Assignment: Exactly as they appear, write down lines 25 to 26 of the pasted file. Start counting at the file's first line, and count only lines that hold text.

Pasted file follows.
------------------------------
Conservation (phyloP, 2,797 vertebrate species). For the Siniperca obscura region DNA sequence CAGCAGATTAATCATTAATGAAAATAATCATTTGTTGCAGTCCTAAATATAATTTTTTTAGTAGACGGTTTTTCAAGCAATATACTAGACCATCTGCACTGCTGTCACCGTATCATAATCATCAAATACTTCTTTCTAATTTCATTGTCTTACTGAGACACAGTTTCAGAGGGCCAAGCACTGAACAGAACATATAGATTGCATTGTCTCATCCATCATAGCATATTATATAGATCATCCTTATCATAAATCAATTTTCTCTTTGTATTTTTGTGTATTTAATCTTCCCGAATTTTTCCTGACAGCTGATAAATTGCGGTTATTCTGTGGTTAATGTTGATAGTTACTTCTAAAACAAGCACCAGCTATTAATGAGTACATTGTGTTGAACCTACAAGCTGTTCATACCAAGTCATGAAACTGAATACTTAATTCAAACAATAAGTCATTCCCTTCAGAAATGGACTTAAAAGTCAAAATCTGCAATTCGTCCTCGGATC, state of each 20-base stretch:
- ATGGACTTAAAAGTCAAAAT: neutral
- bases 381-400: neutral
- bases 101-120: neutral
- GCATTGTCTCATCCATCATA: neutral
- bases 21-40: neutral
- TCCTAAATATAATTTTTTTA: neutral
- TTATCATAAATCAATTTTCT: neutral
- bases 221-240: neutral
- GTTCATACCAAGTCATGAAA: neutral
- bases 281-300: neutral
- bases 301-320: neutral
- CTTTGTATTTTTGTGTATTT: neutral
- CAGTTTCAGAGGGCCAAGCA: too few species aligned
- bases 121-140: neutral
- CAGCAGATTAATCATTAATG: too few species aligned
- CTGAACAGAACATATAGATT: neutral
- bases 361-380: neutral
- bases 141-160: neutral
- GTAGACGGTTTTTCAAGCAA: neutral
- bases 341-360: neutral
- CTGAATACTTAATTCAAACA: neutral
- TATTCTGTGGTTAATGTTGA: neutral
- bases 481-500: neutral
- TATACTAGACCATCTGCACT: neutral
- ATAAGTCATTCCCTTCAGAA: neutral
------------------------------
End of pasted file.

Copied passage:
- TATACTAGACCATCTGCACT: neutral
- ATAAGTCATTCCCTTCAGAA: neutral